On February 2018, the year of the Earth Dog begins. It is a year of change – both on an individual and society level – ripe for making new lifestyle decisions and strike out into new horizons. Opportunities are abundant, but should be picked and exploited strategically.
In tribute to this year of shifts and switches, the world’s greatest watchmakers are issuing their own special Year of the Dog timepieces, referencing the dog – from handsome hounds to playful pooches – in their own unique, distinctive way. Extremely limited and painstakingly crafted, these watches are well worth your time.
Metiers d’Art Year of the Dog
By Vacheron Constantin
With its sixth The Legend of Chinese Zodiac, Vacheron Constantin continues its tradition of offering a duo of timepieces in differing shades. Featuring a lovable dog erect and alert in the centre of the dial, the canine is sculpted from either white or pink gold, featured on the blue dial/platinum or the bronze dial/rose gold editions. Vacheron Constantin’s artists derived the design, including the flowered vines twirling in the background, from the ancient Chinese papercutting art of jianzhi. Only 12 pieces of each 40mm edition will be produced, priced at US$103,000 (S$135,000) for the pink gold version and US$125,000 (S$164,000) for the platinum pieces.
LUC XP Urushi Year of the Dog
Once again Chopard has partnered with Japanese Living National Treasure Master Kiichiro Masumura and Urushi Grand master Minori Koizumi on its annual LUC XP Year of the Dogtimepiece, now in its sixth edition. Depicting an Asian Akita, the dial could be mistaken as painted at first, but is actually rendered using the ancient lacquering urushi and maki-etechniques. Wild orchids and a jewelled dragonfly – considered a good omen and lucky charm – surround the Akita, which protects a mechanism powered by the ultra-thin L.U.C 96.17-L self-winding movement. As with previous editions, the timepiece is limited to only 88 pieces.
By Ulysse Nardin
Dogs are descended from wolves, and the hound in the Ulysse Nardin Classico Dog bears traces of the wild. Poised ready for action – representing determination and leadership, traits of those born under this Chinese zodiac sign – the arresting depiction of a golden dog and startling blue cloudy background are created through the twin ancestral techniques of Grand Feu enameling and Champleve engraving. Surrounded by a rose gold case and blue alligator leather straps, the blue-gold combination is remarkable and regal. Priced at SFr39,800 (S$32,300), the Classico Dogis limited to 88 pieces worldwide.
Petite Heure Minute Relief Dog
By Jaquet Droz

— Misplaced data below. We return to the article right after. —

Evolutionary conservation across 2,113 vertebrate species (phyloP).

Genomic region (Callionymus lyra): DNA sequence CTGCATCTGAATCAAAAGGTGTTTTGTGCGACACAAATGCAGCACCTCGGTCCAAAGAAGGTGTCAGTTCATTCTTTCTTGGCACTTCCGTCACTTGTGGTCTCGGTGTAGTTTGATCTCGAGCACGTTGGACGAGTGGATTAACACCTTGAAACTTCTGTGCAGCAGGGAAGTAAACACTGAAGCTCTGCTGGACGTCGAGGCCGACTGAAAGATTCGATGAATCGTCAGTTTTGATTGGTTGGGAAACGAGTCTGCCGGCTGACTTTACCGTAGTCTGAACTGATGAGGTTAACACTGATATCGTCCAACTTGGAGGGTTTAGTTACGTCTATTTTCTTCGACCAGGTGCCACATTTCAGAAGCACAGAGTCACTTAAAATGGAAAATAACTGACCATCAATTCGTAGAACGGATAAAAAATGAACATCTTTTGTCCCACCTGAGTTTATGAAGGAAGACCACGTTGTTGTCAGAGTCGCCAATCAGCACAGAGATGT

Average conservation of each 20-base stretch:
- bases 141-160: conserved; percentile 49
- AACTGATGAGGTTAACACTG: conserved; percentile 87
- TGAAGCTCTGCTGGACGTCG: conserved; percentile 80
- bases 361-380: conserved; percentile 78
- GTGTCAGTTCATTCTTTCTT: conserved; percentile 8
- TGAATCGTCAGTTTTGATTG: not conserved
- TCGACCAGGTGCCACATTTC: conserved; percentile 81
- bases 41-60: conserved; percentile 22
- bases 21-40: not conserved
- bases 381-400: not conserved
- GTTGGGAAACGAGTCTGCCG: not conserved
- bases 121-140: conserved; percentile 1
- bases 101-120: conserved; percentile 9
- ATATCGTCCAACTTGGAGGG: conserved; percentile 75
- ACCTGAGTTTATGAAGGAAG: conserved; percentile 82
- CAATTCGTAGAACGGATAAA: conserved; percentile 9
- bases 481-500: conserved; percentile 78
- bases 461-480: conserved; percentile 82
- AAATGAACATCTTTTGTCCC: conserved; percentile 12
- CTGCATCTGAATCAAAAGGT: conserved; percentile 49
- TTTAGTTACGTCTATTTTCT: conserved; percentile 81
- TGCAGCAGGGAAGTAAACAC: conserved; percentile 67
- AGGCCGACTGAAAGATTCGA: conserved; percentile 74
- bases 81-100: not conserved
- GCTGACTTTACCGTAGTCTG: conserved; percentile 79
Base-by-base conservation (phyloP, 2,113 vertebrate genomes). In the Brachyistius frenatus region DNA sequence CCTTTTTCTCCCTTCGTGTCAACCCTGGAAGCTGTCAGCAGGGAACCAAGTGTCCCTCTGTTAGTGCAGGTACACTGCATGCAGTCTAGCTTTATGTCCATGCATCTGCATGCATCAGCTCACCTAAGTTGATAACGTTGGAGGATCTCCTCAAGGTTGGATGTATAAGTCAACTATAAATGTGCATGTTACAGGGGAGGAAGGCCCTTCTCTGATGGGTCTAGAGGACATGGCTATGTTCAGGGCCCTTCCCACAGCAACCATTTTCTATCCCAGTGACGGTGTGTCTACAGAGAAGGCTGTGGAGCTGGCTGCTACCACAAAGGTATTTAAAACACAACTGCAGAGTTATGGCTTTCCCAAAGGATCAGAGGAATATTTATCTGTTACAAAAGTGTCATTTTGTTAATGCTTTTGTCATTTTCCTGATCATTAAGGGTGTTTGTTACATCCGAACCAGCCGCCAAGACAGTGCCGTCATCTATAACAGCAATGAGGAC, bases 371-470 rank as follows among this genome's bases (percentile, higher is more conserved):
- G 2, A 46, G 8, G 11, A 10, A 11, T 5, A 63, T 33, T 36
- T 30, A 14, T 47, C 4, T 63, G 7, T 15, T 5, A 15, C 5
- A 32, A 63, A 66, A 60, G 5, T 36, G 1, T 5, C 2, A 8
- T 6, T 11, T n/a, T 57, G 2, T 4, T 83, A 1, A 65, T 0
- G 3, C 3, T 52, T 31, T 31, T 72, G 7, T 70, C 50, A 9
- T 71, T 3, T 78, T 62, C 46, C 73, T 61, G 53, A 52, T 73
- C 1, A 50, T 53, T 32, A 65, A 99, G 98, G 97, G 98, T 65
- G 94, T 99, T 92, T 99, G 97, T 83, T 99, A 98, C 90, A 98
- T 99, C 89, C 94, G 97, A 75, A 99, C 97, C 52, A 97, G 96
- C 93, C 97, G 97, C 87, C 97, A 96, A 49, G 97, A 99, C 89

After last year’s successful Year of the Rooster watches issued in four editions, Jaquet Droz repeats the gambit again this year. The two Petite Heure Minute Dog variations feature miniature paintings of an adorable Pekingese framed in a rose gold case set; in the first, the dog is intrigued by a butterfly fluttering around peonies in a celebration of feminine beauty, while the second has the proud pooch alert in a rock garden of bamboos. The finer Petite Heure Minute Relief Dog is offered in either white gold with diamonds and a mother-of-pearl subdial or red gold with an onyx subdial. In these two piece – limited to 28 models each – the Pekingese is once again playfully chasing after a butterfly in the garden of a Chinese temple. On the back, tired from the exertion, the dog indulges in a well-deserved nap. The details are well chosen, with Mexican ‘Sonora Sunrise’ cuprite used in the background of the dial to represent the colour of Chinese good fortune, underscoring a relationship between the Swiss maison and China that dates back to the 18th century.
Luminor 1950 Sealand 3 Days Automatic Acciaio
By Officine Panerai
Among the major luxury watch houses, Officine Panerai has the longest history of producing zodiac-themed watches for the Lunar New Year. The Year of the Dog will be its tenth rendition, once again utilising the Italian sparsello technique to depict a sitting hound. Layers of gold threads fill grooves in an engraved steel surface, which are then beaten repeatedly until filled and levelled to create a steel cover that mimics the aesthetic of traditional Chinese paper cuttings. Produced in limited quantities – 88, of course – the cover might be elaborate but the dial underneath retains Panerai’s signature minimalist design, in grey, while a sapphire crystal caseback reveals the in-house P.9000 automatic calibre.
Traditional Chinese Calendar
Unlike the more overt depictions by other watchmakers, Blancpain elects to keep things subtle with its tribute to the loyal, generous dog. There is a dog on the dial, occupying the XII marker, but it blends into the classic Villeret design. This is then given a twist by having subdials that display Chinese calender indications, rendered in Chinese characters, with elements for double-hour numerals, days, months, leap months, moon phases, signs of the zodiac, elements and the ten celestial stems. It’s restrained enough to be elusive and elegant, but owners of the 20 limited edition pieces will know that the true prize is on the back, where a hound guards a caseback housing the intricate self-winding Calibre 3638.